Harbinger EV startup medium trucks NAIAS 2022

Harbinger EV Truck

Jack Schroder | harbinger

A new Los Angeles electric vehicle startup founded by veterans of Canoo and QuantumScape said on Wednesday it is preparing to shake up the medium-duty truck market with a turnkey electric truck platform coming next year.

The company, called Harbinger, has developed two EV platforms that it says are optimized for medium-duty trucks, such as vans. The platforms use engines and other technology developed in-house to meet the needs of a market segment where trucks are expected to be in service for up to 20 years – much longer than the average passenger car.

It’s a market segment that — so far at least — hasn’t been well served by the industry-wide move to electric vehicles, CEO John Harris said.

“The businesses at the bookends, in the light and heavy space, have historically been highly vertically integrated,” Harris told CNBC in an interview. “If we look at the medium industry, it’s completely different.”

Harris said that medium-duty trucks, which fall between light pickups and heavy semi-trucks, are generally highly specialized. Those trucks, which can range from dump trucks to vans, are usually built to order for fleets by companies called upfitters, using chassis from one of several established vehicle manufacturers.

It’s an ecosystem that hasn’t changed much in the past 50 years, Harris said. That’s why Harbinger fine-tunes its products to work within that existing medium-weight ecosystem. The company is preparing two all-electric truck chassis that will be ready for mechanics to customize to the needs of their commercial customers — at a price that, Harris said, will be comparable to existing internal combustion options.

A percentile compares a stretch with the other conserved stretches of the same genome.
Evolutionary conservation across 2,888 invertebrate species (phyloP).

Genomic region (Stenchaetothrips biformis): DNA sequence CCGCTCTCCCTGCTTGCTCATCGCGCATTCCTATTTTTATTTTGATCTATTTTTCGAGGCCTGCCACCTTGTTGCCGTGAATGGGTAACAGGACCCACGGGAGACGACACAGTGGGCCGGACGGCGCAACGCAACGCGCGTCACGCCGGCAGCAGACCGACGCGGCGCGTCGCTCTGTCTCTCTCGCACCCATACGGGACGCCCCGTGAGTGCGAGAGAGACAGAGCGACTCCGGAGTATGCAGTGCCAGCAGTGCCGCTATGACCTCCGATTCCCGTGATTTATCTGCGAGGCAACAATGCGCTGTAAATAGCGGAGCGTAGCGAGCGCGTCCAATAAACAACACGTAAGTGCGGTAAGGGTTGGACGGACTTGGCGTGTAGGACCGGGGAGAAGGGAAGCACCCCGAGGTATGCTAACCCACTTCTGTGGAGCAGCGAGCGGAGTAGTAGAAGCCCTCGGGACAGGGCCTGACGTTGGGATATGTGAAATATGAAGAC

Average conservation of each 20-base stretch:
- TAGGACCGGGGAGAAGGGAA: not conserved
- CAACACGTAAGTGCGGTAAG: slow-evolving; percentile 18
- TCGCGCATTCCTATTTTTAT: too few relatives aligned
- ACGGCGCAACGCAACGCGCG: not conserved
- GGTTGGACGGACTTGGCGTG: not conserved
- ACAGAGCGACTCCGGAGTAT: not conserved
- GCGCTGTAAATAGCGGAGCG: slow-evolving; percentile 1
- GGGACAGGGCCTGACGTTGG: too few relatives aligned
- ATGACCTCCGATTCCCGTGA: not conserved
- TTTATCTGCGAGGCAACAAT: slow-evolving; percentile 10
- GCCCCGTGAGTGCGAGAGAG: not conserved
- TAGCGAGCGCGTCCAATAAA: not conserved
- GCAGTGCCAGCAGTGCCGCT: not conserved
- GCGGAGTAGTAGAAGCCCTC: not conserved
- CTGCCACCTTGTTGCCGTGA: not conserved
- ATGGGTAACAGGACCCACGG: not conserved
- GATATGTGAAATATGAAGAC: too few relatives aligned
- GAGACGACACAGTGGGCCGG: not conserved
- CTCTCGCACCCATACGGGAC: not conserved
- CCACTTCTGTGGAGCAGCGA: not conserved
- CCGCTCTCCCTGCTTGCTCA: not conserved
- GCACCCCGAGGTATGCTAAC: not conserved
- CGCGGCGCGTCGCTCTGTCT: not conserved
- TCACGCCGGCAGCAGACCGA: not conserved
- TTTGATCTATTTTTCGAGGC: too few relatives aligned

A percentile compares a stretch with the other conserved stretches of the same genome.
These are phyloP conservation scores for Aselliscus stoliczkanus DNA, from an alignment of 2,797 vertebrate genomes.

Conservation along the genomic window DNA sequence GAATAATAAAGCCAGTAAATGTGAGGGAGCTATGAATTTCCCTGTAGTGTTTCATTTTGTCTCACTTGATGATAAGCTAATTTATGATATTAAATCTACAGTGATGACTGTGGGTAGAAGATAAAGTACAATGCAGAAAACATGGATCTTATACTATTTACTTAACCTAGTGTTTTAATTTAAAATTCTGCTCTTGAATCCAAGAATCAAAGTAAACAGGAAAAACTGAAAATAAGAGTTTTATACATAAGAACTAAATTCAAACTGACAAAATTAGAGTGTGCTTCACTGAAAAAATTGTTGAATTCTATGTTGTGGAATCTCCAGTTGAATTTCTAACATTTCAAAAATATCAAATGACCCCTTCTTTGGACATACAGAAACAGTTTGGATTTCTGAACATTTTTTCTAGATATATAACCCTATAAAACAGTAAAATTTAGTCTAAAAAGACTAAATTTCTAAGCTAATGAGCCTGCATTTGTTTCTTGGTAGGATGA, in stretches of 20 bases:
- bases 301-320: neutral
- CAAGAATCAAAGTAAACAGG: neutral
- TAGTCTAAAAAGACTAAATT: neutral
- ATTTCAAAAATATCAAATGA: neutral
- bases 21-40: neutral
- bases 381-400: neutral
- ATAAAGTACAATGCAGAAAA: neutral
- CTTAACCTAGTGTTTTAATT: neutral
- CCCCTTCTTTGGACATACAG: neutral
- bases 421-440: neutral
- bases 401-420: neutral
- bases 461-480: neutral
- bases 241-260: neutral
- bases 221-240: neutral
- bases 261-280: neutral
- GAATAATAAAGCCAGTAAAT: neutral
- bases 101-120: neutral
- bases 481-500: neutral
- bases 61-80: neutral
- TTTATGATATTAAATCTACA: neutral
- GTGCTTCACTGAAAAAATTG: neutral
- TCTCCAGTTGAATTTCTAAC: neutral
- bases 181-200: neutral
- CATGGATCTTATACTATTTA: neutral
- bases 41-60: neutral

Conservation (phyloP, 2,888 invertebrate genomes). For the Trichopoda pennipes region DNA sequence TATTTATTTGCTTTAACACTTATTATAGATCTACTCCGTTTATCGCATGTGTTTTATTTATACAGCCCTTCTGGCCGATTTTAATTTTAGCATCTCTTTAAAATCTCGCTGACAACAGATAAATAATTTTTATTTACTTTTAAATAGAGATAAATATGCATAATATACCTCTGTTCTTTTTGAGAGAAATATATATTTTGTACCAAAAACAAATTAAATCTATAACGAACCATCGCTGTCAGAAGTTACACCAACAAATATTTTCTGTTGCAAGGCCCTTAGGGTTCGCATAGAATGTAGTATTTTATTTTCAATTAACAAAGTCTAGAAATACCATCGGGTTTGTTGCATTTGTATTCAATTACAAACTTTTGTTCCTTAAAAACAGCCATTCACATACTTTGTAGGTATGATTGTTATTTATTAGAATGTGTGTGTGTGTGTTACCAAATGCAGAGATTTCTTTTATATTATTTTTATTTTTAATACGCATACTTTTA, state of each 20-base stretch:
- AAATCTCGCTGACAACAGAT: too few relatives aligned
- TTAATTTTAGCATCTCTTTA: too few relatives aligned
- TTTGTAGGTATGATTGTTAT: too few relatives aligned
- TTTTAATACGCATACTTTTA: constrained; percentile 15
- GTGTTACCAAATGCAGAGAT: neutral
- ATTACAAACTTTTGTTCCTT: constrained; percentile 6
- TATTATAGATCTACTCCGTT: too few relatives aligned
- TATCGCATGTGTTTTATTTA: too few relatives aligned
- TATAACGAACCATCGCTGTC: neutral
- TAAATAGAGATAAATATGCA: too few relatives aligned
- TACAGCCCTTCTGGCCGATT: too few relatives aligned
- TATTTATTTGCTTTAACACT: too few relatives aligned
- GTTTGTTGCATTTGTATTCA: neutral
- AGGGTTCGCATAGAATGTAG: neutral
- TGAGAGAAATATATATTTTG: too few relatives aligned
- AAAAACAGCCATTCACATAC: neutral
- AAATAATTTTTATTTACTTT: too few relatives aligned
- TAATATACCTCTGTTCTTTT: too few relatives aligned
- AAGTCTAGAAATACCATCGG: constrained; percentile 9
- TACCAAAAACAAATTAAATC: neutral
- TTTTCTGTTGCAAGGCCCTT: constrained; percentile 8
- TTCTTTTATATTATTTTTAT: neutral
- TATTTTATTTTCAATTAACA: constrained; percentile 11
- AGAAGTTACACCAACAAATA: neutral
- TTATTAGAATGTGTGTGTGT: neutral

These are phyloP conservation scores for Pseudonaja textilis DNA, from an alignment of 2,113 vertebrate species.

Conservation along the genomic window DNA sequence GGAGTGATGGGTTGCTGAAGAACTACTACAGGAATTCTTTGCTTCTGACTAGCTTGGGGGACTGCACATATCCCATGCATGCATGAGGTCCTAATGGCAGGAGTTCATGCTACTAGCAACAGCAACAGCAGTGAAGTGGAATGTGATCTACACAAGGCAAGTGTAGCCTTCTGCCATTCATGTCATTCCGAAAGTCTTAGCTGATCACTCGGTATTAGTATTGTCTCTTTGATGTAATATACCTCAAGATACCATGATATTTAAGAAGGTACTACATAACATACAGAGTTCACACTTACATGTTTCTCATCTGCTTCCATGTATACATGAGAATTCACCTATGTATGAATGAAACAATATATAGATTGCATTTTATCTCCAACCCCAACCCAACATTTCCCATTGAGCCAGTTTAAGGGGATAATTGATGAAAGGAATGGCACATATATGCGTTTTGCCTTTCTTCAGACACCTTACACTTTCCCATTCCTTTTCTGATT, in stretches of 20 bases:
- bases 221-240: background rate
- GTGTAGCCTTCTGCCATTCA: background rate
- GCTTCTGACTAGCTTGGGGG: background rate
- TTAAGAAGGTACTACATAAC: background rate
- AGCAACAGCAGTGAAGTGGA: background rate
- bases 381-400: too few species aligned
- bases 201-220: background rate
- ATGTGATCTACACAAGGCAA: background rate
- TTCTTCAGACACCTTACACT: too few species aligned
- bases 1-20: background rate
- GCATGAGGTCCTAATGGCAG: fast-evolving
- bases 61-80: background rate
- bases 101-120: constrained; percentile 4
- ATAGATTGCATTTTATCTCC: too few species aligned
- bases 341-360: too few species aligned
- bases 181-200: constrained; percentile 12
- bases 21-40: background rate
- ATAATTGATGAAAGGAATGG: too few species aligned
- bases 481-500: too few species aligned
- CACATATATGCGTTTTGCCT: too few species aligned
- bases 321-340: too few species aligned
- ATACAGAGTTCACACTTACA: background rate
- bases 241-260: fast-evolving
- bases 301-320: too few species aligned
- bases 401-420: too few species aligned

Harbinger EV Truck

Jack Schroder | harbinger

Harbinger’s products will feature a “cabin chassis” similar to that of companies like Ford Motor, but electric. Upfitters use cab chassis, which come with a passenger compartment, to build rigid trucks, tow trucks, and other similarly sized vehicles.

Harbinger will also offer a ‘strip chassis’, without a driver’s cab, that can serve as a base for vehicles such as vans. Harris noted that, unlike existing strip chassis options, Harbinger’s does not require mechanics to work around an internal combustion engine, allowing for more cargo space and a more comfortable environment for the vehicle’s driver.

And because they are expected to last up to 20 years, both Harbinger chassis will contain the hardware and redundant systems necessary for autonomous driving. However, Harbinger has no plans to develop its own self-driving software in-house.

What is not yet clear is how the company will manufacture its chassis. Harbinger’s headquarters has tools and equipment to build prototypes and can manufacture electric motors and related parts, but it is not equipped to build a complete chassis at scale.

Harris told CNBC that Harbinger has selected a production partner and will be announcing details soon. Harbinger currently expects to make its first deliveries in late 2023 and begin volume production in 2024, he said.

Harbinger was founded in July 2021 by Harris, who worked at EV startups Faraday Future and Xos Trucks; Phillip Weicker, who serves as Chief Technology Officer of Harbinger and has co-founded QuantumScape and Canoo; and Will Eberts, chief operating officer, who worked with Harris at Faraday Future and Weicker at Canoo.

The company received early funding from Tiger Global Management and “other highly specialized investors with deep experience” in electric vehicles, Harris said.

Harbinger plans to show off its EV truck chassis at the North American International Auto Show in Detroit later this week.

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